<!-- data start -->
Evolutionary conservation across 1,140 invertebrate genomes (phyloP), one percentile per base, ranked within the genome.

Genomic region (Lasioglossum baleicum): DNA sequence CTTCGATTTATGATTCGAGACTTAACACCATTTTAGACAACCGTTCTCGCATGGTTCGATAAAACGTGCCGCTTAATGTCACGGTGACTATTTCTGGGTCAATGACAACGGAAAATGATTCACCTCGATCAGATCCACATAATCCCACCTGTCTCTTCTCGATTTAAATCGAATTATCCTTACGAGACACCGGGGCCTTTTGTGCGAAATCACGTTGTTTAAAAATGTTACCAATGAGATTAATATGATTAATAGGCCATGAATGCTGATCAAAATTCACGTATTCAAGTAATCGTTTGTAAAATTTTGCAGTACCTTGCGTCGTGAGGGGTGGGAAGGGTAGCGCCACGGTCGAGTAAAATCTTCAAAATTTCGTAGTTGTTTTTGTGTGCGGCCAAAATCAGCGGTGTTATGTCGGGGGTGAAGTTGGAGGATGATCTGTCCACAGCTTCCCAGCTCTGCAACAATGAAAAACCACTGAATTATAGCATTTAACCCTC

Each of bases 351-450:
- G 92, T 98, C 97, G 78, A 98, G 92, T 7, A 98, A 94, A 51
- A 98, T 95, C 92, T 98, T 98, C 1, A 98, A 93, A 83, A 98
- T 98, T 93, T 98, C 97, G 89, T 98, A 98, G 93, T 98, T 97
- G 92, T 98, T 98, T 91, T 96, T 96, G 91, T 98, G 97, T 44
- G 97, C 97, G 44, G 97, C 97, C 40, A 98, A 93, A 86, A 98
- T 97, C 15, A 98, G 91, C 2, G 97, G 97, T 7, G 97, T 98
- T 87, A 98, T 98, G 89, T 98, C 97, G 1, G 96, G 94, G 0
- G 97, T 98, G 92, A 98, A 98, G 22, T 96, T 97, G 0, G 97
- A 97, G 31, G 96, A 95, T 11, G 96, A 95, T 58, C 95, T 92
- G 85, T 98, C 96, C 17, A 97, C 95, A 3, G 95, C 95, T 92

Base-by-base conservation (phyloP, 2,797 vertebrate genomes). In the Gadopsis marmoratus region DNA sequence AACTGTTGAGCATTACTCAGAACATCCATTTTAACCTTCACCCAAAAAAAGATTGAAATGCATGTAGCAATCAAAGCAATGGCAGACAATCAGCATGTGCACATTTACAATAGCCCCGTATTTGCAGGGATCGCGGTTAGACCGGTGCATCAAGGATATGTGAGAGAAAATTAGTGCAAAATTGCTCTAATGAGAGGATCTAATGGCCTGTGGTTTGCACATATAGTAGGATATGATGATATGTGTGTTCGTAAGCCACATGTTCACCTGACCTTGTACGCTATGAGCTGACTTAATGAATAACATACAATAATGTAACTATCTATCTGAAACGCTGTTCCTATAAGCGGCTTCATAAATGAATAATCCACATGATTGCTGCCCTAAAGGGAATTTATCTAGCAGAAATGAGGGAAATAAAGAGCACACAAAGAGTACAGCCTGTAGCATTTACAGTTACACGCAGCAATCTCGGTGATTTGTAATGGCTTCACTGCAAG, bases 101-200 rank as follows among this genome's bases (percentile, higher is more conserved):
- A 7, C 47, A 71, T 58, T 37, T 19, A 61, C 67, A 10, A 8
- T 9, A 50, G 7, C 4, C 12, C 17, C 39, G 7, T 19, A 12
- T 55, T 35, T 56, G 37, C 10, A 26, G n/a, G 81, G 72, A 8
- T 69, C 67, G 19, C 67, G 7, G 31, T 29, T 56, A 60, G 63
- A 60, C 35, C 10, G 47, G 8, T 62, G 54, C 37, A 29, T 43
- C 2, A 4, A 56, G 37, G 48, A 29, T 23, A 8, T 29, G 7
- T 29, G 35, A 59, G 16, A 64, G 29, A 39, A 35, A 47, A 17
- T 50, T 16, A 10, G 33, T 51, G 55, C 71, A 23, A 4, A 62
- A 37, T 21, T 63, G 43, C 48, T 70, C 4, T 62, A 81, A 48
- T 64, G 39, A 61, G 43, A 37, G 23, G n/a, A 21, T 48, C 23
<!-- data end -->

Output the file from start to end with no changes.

Evolutionary conservation across 1,140 invertebrate genomes (phyloP), one percentile per base, ranked within the genome.

Genomic region (Lasioglossum baleicum): DNA sequence CTTCGATTTATGATTCGAGACTTAACACCATTTTAGACAACCGTTCTCGCATGGTTCGATAAAACGTGCCGCTTAATGTCACGGTGACTATTTCTGGGTCAATGACAACGGAAAATGATTCACCTCGATCAGATCCACATAATCCCACCTGTCTCTTCTCGATTTAAATCGAATTATCCTTACGAGACACCGGGGCCTTTTGTGCGAAATCACGTTGTTTAAAAATGTTACCAATGAGATTAATATGATTAATAGGCCATGAATGCTGATCAAAATTCACGTATTCAAGTAATCGTTTGTAAAATTTTGCAGTACCTTGCGTCGTGAGGGGTGGGAAGGGTAGCGCCACGGTCGAGTAAAATCTTCAAAATTTCGTAGTTGTTTTTGTGTGCGGCCAAAATCAGCGGTGTTATGTCGGGGGTGAAGTTGGAGGATGATCTGTCCACAGCTTCCCAGCTCTGCAACAATGAAAAACCACTGAATTATAGCATTTAACCCTC

Each of bases 351-450:
- G 92, T 98, C 97, G 78, A 98, G 92, T 7, A 98, A 94, A 51
- A 98, T 95, C 92, T 98, T 98, C 1, A 98, A 93, A 83, A 98
- T 98, T 93, T 98, C 97, G 89, T 98, A 98, G 93, T 98, T 97
- G 92, T 98, T 98, T 91, T 96, T 96, G 91, T 98, G 97, T 44
- G 97, C 97, G 44, G 97, C 97, C 40, A 98, A 93, A 86, A 98
- T 97, C 15, A 98, G 91, C 2, G 97, G 97, T 7, G 97, T 98
- T 87, A 98, T 98, G 89, T 98, C 97, G 1, G 96, G 94, G 0
- G 97, T 98, G 92, A 98, A 98, G 22, T 96, T 97, G 0, G 97
- A 97, G 31, G 96, A 95, T 11, G 96, A 95, T 58, C 95, T 92
- G 85, T 98, C 96, C 17, A 97, C 95, A 3, G 95, C 95, T 92

Base-by-base conservation (phyloP, 2,797 vertebrate genomes). In the Gadopsis marmoratus region DNA sequence AACTGTTGAGCATTACTCAGAACATCCATTTTAACCTTCACCCAAAAAAAGATTGAAATGCATGTAGCAATCAAAGCAATGGCAGACAATCAGCATGTGCACATTTACAATAGCCCCGTATTTGCAGGGATCGCGGTTAGACCGGTGCATCAAGGATATGTGAGAGAAAATTAGTGCAAAATTGCTCTAATGAGAGGATCTAATGGCCTGTGGTTTGCACATATAGTAGGATATGATGATATGTGTGTTCGTAAGCCACATGTTCACCTGACCTTGTACGCTATGAGCTGACTTAATGAATAACATACAATAATGTAACTATCTATCTGAAACGCTGTTCCTATAAGCGGCTTCATAAATGAATAATCCACATGATTGCTGCCCTAAAGGGAATTTATCTAGCAGAAATGAGGGAAATAAAGAGCACACAAAGAGTACAGCCTGTAGCATTTACAGTTACACGCAGCAATCTCGGTGATTTGTAATGGCTTCACTGCAAG, bases 101-200 rank as follows among this genome's bases (percentile, higher is more conserved):
- A 7, C 47, A 71, T 58, T 37, T 19, A 61, C 67, A 10, A 8
- T 9, A 50, G 7, C 4, C 12, C 17, C 39, G 7, T 19, A 12
- T 55, T 35, T 56, G 37, C 10, A 26, G n/a, G 81, G 72, A 8
- T 69, C 67, G 19, C 67, G 7, G 31, T 29, T 56, A 60, G 63
- A 60, C 35, C 10, G 47, G 8, T 62, G 54, C 37, A 29, T 43
- C 2, A 4, A 56, G 37, G 48, A 29, T 23, A 8, T 29, G 7
- T 29, G 35, A 59, G 16, A 64, G 29, A 39, A 35, A 47, A 17
- T 50, T 16, A 10, G 33, T 51, G 55, C 71, A 23, A 4, A 62
- A 37, T 21, T 63, G 43, C 48, T 70, C 4, T 62, A 81, A 48
- T 64, G 39, A 61, G 43, A 37, G 23, G n/a, A 21, T 48, C 23